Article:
What did Sheikh Mohammed bin Rashid, the Vice President and Ruler of Dubai, mean when he told a packed audience at the first Government Summit in Dubai yesterday that "I want the government to be like hotels offering hospitality and like airlines operating 24 hours"? The vision Sheikh Mohammed was outlining went beyond the plans for citizens to have swift access to government services. At root, this was a vision of how government should be: quick, clean and responsive.
Good governance and clear communications between rulers and citizens has been a consistent theme in the discussions surrounding the Arab Spring. The Arab republics that were buffeted by uprisings were all ones in which the citizens could barely express their grievances and in which there were not open, responsive institutions. Speaking yesterday, Sheikh Mohammed reminded his audience of a warning he gave as far back as 2004 to Arab leaders, that they should change or risk being changed.
Sheikh Mohammed was sharing his future vision of where the UAE needed to be. One key, he emphasised, was communication - not from the rulers to the people, but the other way around. The vision he announced of citizens being able to complete any government transaction through a handheld device was part of his plan for how the UAE should be run. As Sheikh Mohammed put it: "Our role is not to govern to rule the people but to govern to serve the people".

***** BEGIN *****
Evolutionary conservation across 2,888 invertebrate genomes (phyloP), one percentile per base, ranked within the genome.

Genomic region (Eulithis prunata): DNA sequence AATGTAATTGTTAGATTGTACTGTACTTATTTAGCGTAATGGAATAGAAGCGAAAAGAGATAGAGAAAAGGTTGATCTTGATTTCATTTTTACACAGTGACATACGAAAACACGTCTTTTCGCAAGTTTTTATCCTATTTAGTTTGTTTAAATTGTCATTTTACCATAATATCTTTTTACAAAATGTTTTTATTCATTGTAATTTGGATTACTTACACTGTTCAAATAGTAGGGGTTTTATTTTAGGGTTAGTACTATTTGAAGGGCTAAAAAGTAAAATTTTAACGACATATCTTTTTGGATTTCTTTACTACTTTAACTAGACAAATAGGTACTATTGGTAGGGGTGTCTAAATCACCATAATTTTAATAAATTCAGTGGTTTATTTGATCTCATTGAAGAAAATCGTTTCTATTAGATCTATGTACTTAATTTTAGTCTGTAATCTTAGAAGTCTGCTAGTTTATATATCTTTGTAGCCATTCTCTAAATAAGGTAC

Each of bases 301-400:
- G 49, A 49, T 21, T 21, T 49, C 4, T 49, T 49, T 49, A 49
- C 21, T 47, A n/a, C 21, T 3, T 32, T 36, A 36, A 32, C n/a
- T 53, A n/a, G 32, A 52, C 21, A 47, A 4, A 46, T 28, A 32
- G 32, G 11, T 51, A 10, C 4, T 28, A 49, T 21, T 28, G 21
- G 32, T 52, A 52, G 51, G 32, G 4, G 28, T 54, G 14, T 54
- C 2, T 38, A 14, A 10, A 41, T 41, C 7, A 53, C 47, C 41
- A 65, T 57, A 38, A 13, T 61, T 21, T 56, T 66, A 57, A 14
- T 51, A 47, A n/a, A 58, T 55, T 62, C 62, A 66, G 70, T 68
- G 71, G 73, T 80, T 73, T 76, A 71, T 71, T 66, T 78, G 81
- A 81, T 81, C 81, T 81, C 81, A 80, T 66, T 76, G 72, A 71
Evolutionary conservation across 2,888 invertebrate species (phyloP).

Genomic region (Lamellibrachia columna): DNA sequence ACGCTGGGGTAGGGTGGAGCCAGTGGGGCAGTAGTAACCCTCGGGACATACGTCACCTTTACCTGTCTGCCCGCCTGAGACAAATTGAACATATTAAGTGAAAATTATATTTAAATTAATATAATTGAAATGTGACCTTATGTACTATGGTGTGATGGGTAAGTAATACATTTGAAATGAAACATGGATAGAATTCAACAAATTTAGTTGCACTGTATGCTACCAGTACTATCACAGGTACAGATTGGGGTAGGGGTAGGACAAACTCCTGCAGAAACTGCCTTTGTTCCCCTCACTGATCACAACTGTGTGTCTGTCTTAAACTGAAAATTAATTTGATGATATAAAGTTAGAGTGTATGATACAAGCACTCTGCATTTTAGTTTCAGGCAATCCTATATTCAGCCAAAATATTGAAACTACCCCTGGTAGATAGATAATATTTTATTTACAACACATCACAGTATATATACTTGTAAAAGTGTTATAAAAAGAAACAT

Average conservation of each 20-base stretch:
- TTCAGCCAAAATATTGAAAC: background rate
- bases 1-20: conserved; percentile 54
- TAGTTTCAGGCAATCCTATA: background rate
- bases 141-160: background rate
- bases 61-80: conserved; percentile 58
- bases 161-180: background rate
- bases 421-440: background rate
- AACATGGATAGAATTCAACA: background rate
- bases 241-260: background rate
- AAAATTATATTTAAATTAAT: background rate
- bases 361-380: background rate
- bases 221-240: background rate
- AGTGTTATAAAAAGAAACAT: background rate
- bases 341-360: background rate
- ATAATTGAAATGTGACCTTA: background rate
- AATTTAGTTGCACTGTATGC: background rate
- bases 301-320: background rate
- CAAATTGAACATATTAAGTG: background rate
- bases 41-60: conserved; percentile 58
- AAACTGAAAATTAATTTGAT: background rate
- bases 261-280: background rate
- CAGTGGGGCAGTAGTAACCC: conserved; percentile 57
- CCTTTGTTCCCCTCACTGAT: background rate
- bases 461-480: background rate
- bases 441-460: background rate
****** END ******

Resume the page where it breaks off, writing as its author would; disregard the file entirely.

As part of this, he talked about the future of the UAE economy, saying the basis of sustaining growth could be summed up in three words: enabling, educating and Emiratisation. There was also a wry joke, as he warned men that "women word hard and achieve more, they have a bright future. We have plans for women, and the men should watch out, for the women will take their positions."
Sheikh Mohammed's comments came during a two-hour session, during which he answered questions from the audience and ranged widely over his private thoughts and plans. The question and answer session was not official government policy, but more of an exercise in openness for the UAE's citizens, a way of conveying, in an informal way, the direction the prime minister believes the country should be headed. As an exercise in openness, the speech was welcome, a way of demonstrating communication from the leadership at the same time as announcing ways of citizens communicating with the government.